Fall 2013 Professionals of Color Lecture Series

An Evening with Joy Harjo

Wednesday, November 6, 2013

4:00 - 5:30 P.M.
Cook Dewitt Center
Allendale Campus

Joy Harjo

Joy Harjo is an internationally known poet, performer, writer and saxophone player of the Mvskoke/Creek Nation. She has published a memoir, “Crazy Brave,” detailing her journey to becoming a poet. She also performs her one-woman show, Wings of Night Sky, Wings of Morning Light, which premiered at the Wells Fargo Theater in Los Angeles in 2009. Harjo writes a column, “Comings and Goings,” for her tribal newspaper, the Muscogee Nation News. She lives in Albuquerque, New Mexico.


Fall 2013 Professionals of Color Lecture Series

A Conversation with Peter Bratt

Wednesday, October 2, 2013

6:30 - 8:00 P.M.
Russel H. Kirkhof Center
Grand River Room
Allendale Campus

Peter Bratt

Join us for an engaging conversation as we explore the intersection of race and sexual orientation and the story told in the 2009 film La Mission with filmmaker, Peter Bratt. Bratt is an acclaimed director, screenwriter and producer. His first film, Follow Me Home, premiered at the Sundance Film Festival in official competition in 1996. It opened audiences’ eyes with its honest look at the social issues faced by five urban individuals as they traveled across the United States to Washington, D.C. Its exploration of the journey to redemption and the ultimate reach toward conquering societal ills is also a theme explored in Bratt’s sophomore effort, La Mission.


Winter 2013 Professionals of Color Lecture Series

Effective Leadership and Service
(Canceled, to be rescheduled)

Tuesday, February 19, 2013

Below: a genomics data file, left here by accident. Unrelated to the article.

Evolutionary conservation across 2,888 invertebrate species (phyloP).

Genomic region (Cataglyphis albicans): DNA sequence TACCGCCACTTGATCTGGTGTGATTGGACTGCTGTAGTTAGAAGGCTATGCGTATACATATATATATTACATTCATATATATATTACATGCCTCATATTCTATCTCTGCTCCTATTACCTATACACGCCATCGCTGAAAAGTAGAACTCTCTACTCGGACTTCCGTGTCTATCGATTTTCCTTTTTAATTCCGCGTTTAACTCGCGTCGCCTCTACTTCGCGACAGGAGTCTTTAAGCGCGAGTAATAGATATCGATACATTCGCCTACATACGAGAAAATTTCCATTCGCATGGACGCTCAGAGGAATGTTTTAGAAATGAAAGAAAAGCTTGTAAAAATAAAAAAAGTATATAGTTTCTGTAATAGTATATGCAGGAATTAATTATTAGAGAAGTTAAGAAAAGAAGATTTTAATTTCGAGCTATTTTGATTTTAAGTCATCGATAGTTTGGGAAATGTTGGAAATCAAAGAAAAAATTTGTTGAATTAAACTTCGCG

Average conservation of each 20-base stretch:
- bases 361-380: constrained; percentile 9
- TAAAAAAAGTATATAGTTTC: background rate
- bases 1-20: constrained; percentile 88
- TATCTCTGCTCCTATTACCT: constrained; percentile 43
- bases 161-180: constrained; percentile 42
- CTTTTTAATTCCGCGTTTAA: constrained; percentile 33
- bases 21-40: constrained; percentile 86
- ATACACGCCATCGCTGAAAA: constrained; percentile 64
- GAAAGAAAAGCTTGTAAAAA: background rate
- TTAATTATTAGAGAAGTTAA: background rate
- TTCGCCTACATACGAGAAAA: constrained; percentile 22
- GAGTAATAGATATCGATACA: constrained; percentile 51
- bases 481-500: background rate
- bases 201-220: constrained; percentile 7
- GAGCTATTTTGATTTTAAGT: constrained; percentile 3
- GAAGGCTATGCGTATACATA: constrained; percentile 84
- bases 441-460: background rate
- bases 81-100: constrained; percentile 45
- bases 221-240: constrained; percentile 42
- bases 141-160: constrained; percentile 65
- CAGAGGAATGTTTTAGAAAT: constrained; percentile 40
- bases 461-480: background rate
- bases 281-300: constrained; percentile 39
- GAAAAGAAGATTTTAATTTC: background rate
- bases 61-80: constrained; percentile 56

4:00 - 5:30 P.M.
Russel H. Kirkhof Center
Pere Marquee Room
Allendale Campus

Patrick Miles, Jr.

Patrick Miles, Jr. was nominated by President Barack Obama on March 29, 2012 to serve as U.S. Attorney for the Western District of Michigan. He was confirmed by the United States Senate on June 29, 2012 and assumed office on July 9, 2012.  Mr. Miles is a Grand Rapids native and attended Grand Rapids Public Schools. He holds a bachelors of science degree in business administration with an economics major from Aquinas College. Mr. Miles is a 1991 Harvard Law School graduate. He was editor-in-chief of the Harvard Law Record. Following law school, Mr. Miles joined Varnum LLP, a 150-attorney law firm based in Grand Rapids, Michigan. In 1997, at the age of 29, Mr. Miles became the first African-American partner in Varnum's 110-year history. In 2006, Mr. Miles became a member of Dickinson Wright PLLC, a law firm with 260 attorneys and offices in Ann Arbor, Bloomfield Hills, Detroit, Grand Rapids, Lansing, Nashville, Phoenix, Washington, DC and Toronto. Mr. Miles was elected to serve as President of the Grand Rapids Bar Association from 2004 to 2005 and as a trustee from 1999 to 2002. He has also served over two dozen charitable and professional boards and committees.


Fall 2012 Professionals of Color Lecture Series

Global Unity

Monday, November 12, 2012

4:00 - 5:30 P.M.
Cook - DeWitt Center
Allendale Campus

Billy Mills